used to the idea that the creative
process is something that unfolds
slowly and often in unpredictable
ways. Students should be
encouraged to screw up, to make
mistakes, and to see what is
Students need time to figure out what they are interested in at their own pace. They need
time to figure out what they want to communicate and how they want to express it. These
pictures were taken over the course of two minutes. Everyone is doing something
different and is at a different stage in the process.
For this to work I have to be more available to students and students have to be more
self-sufficient. There are many questions I now refuse to answer…anything that starts
with “Where is…” for example. Project sheets hang on this bulletin board in the studio
and are posted on the class website to help students serve themselves.
We keep track of what’s happening on this white board at the front of the room. Daily activities
are posted and a running to do list grows on the right hand side. Teenagers struggle to
conceptualize time. I set aside time to talk about time explicitly. We refer to paper calendars
which allow students to visualize how much time we have together. Students learn to organize
themselves and to prioritize.
Consider the possibilities.
Feedback & Reflection.
I have found that focusing on these elements
of teaching has led to increased student
confidence, dedication to the work of the
class, and in the end, to stronger finished work.
It has freed me up to work with students one
on one and to collect data about their learning
as they work. My students make their own
work, not mine.
I have a lot of ideas about teaching art, some might even be original. I am a collector and so they come
from experiences I’ve had, things I’ve read, and most importantly, people I’ve been lucky enough to know. I
did not come to teaching via a traditional path and the people I’ve met on my journey have made me the
teacher I am.
My art teachers have had a tremendous influence on me. Muriel Marschke who taught me to paint in her in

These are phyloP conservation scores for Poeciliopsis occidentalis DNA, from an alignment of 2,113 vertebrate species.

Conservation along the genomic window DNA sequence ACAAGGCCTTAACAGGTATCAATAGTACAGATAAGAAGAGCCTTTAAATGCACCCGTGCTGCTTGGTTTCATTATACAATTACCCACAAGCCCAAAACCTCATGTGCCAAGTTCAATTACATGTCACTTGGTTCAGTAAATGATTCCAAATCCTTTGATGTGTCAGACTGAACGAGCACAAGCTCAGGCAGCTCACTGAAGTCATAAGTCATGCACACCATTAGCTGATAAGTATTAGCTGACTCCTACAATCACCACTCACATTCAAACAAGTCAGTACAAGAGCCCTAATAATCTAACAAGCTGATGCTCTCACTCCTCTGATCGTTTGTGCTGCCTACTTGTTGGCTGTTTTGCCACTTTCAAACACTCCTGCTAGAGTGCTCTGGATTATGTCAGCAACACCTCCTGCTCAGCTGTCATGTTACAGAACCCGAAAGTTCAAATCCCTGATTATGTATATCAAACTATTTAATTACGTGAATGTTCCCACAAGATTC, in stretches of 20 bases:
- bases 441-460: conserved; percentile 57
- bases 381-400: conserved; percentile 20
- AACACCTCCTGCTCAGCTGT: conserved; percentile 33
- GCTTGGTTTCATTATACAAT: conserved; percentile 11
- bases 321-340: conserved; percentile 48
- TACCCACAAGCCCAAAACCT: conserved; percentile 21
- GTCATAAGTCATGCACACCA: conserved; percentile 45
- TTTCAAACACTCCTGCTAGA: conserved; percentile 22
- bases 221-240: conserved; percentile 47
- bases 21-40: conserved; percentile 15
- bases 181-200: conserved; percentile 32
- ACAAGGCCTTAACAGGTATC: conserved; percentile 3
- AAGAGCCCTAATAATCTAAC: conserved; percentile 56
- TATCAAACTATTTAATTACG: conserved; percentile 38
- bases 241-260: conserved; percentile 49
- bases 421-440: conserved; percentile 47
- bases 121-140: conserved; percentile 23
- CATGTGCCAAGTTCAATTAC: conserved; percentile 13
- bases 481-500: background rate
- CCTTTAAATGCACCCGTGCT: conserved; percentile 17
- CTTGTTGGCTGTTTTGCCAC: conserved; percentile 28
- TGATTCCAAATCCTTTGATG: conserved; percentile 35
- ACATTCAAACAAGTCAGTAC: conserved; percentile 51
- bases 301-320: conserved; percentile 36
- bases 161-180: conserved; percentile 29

home studio overlooking the reservoir, Mrs. Roth who told me “tree trunks should be brown not purple”,
Elise Curry who taught me to “dive deep”, Mary Lum and Ann Pibal who taught me to “paint the
painting”, and David Dunlap and John Dilg, who made me feel like a “real artist”.
I am forever in the debt of the teachers who taught me how to teach and supported me while I cried in the
closet at the back of my Brooklyn classroom. Pat Dobosz, a master pre-K teacher, and Laura Peterson, a
master 5th grade teacher, who taught me to manage bodies and give directions, Linda Morales who told
me “I sounded like a wimpy white girl”, Caroline Garrett who taught me to edit, Christine Pallotta, Henry
Quinn, Don Brugel, Christian Bowen, and Meghan Burke, my Brooklyn teacher family.
I couldn’t do what I do now without the unending support of Beaver Country Day School. I have enough
money, enough time, enough space…enough said. And the art department there, David Ingenthron, Sejal
Patel, and Amy Winston, is like family. All teachers should be so lucky.
And of course I’d have learned nothing without the most important teachers, my students. On my first day
of teaching those kindergarteners smiled at me as I rattled on and on in English when they only spoke
Spanish, and I have felt the love ever since. My students have tolerated my experiments with patience. The
hard work, the slacking, the wandering, the questions, the slamming of doors, it has all led me here.